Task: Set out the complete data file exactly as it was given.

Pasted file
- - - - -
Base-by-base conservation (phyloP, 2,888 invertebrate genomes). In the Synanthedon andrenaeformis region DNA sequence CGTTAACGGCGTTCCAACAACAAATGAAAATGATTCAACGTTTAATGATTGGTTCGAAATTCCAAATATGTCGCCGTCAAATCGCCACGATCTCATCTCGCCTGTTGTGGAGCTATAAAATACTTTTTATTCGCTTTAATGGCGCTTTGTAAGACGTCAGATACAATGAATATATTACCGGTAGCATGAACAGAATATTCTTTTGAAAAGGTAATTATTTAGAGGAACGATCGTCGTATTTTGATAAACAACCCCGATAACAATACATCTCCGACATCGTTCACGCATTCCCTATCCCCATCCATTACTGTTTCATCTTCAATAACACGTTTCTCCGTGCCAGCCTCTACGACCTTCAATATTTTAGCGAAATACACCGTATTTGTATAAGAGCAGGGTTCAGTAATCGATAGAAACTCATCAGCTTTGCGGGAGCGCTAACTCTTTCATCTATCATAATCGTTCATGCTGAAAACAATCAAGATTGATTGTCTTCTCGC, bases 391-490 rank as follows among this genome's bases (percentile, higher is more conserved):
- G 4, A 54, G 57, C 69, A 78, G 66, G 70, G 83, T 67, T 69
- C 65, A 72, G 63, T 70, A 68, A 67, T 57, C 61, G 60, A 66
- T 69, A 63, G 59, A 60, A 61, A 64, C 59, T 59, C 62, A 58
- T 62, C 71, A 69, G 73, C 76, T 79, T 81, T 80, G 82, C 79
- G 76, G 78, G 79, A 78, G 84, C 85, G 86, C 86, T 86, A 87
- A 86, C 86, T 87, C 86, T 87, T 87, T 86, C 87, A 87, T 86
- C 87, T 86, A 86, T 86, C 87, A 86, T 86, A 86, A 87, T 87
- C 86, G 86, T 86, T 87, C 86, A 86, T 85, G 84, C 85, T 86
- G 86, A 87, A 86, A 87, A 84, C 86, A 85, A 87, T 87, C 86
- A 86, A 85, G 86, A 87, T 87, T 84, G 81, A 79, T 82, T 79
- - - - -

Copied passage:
Base-by-base conservation (phyloP, 2,888 invertebrate genomes). In the Synanthedon andrenaeformis region DNA sequence CGTTAACGGCGTTCCAACAACAAATGAAAATGATTCAACGTTTAATGATTGGTTCGAAATTCCAAATATGTCGCCGTCAAATCGCCACGATCTCATCTCGCCTGTTGTGGAGCTATAAAATACTTTTTATTCGCTTTAATGGCGCTTTGTAAGACGTCAGATACAATGAATATATTACCGGTAGCATGAACAGAATATTCTTTTGAAAAGGTAATTATTTAGAGGAACGATCGTCGTATTTTGATAAACAACCCCGATAACAATACATCTCCGACATCGTTCACGCATTCCCTATCCCCATCCATTACTGTTTCATCTTCAATAACACGTTTCTCCGTGCCAGCCTCTACGACCTTCAATATTTTAGCGAAATACACCGTATTTGTATAAGAGCAGGGTTCAGTAATCGATAGAAACTCATCAGCTTTGCGGGAGCGCTAACTCTTTCATCTATCATAATCGTTCATGCTGAAAACAATCAAGATTGATTGTCTTCTCGC, bases 391-490 rank as follows among this genome's bases (percentile, higher is more conserved):
- G 4, A 54, G 57, C 69, A 78, G 66, G 70, G 83, T 67, T 69
- C 65, A 72, G 63, T 70, A 68, A 67, T 57, C 61, G 60, A 66
- T 69, A 63, G 59, A 60, A 61, A 64, C 59, T 59, C 62, A 58
- T 62, C 71, A 69, G 73, C 76, T 79, T 81, T 80, G 82, C 79
- G 76, G 78, G 79, A 78, G 84, C 85, G 86, C 86, T 86, A 87
- A 86, C 86, T 87, C 86, T 87, T 87, T 86, C 87, A 87, T 86
- C 87, T 86, A 86, T 86, C 87, A 86, T 86, A 86, A 87, T 87
- C 86, G 86, T 86, T 87, C 86, A 86, T 85, G 84, C 85, T 86
- G 86, A 87, A 86, A 87, A 84, C 86, A 85, A 87, T 87, C 86
- A 86, A 85, G 86, A 87, T 87, T 84, G 81, A 79, T 82, T 79